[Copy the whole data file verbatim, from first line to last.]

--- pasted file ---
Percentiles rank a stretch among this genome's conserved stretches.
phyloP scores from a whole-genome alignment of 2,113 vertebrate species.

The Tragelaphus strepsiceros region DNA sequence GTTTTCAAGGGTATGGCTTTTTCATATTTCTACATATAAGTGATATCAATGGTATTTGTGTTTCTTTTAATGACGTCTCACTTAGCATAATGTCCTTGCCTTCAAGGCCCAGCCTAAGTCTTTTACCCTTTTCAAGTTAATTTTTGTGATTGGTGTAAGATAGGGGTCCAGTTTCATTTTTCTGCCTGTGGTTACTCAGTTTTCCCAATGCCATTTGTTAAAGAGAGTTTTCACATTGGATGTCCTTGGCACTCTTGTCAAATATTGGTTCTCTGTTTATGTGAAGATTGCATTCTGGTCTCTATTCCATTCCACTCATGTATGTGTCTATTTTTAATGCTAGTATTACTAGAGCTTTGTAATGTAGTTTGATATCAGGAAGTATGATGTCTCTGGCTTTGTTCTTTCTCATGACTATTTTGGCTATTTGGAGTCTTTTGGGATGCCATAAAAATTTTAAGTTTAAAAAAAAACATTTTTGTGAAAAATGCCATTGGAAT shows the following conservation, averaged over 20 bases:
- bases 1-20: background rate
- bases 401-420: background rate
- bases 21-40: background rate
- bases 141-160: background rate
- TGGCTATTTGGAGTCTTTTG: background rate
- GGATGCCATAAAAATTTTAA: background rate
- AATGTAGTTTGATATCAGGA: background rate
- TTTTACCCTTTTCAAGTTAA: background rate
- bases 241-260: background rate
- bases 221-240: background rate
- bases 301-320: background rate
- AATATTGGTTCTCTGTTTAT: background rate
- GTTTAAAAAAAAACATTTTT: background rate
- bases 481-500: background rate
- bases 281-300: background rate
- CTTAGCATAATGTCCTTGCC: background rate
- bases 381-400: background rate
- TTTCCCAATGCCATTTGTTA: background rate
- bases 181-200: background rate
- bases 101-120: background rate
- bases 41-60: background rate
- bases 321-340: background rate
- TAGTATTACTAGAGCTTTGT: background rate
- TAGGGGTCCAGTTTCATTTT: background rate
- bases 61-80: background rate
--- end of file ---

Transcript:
Percentiles rank a stretch among this genome's conserved stretches.
phyloP scores from a whole-genome alignment of 2,113 vertebrate species.

The Tragelaphus strepsiceros region DNA sequence GTTTTCAAGGGTATGGCTTTTTCATATTTCTACATATAAGTGATATCAATGGTATTTGTGTTTCTTTTAATGACGTCTCACTTAGCATAATGTCCTTGCCTTCAAGGCCCAGCCTAAGTCTTTTACCCTTTTCAAGTTAATTTTTGTGATTGGTGTAAGATAGGGGTCCAGTTTCATTTTTCTGCCTGTGGTTACTCAGTTTTCCCAATGCCATTTGTTAAAGAGAGTTTTCACATTGGATGTCCTTGGCACTCTTGTCAAATATTGGTTCTCTGTTTATGTGAAGATTGCATTCTGGTCTCTATTCCATTCCACTCATGTATGTGTCTATTTTTAATGCTAGTATTACTAGAGCTTTGTAATGTAGTTTGATATCAGGAAGTATGATGTCTCTGGCTTTGTTCTTTCTCATGACTATTTTGGCTATTTGGAGTCTTTTGGGATGCCATAAAAATTTTAAGTTTAAAAAAAAACATTTTTGTGAAAAATGCCATTGGAAT shows the following conservation, averaged over 20 bases:
- bases 1-20: background rate
- bases 401-420: background rate
- bases 21-40: background rate
- bases 141-160: background rate
- TGGCTATTTGGAGTCTTTTG: background rate
- GGATGCCATAAAAATTTTAA: background rate
- AATGTAGTTTGATATCAGGA: background rate
- TTTTACCCTTTTCAAGTTAA: background rate
- bases 241-260: background rate
- bases 221-240: background rate
- bases 301-320: background rate
- AATATTGGTTCTCTGTTTAT: background rate
- GTTTAAAAAAAAACATTTTT: background rate
- bases 481-500: background rate
- bases 281-300: background rate
- CTTAGCATAATGTCCTTGCC: background rate
- bases 381-400: background rate
- TTTCCCAATGCCATTTGTTA: background rate
- bases 181-200: background rate
- bases 101-120: background rate
- bases 41-60: background rate
- bases 321-340: background rate
- TAGTATTACTAGAGCTTTGT: background rate
- TAGGGGTCCAGTTTCATTTT: background rate
- bases 61-80: background rate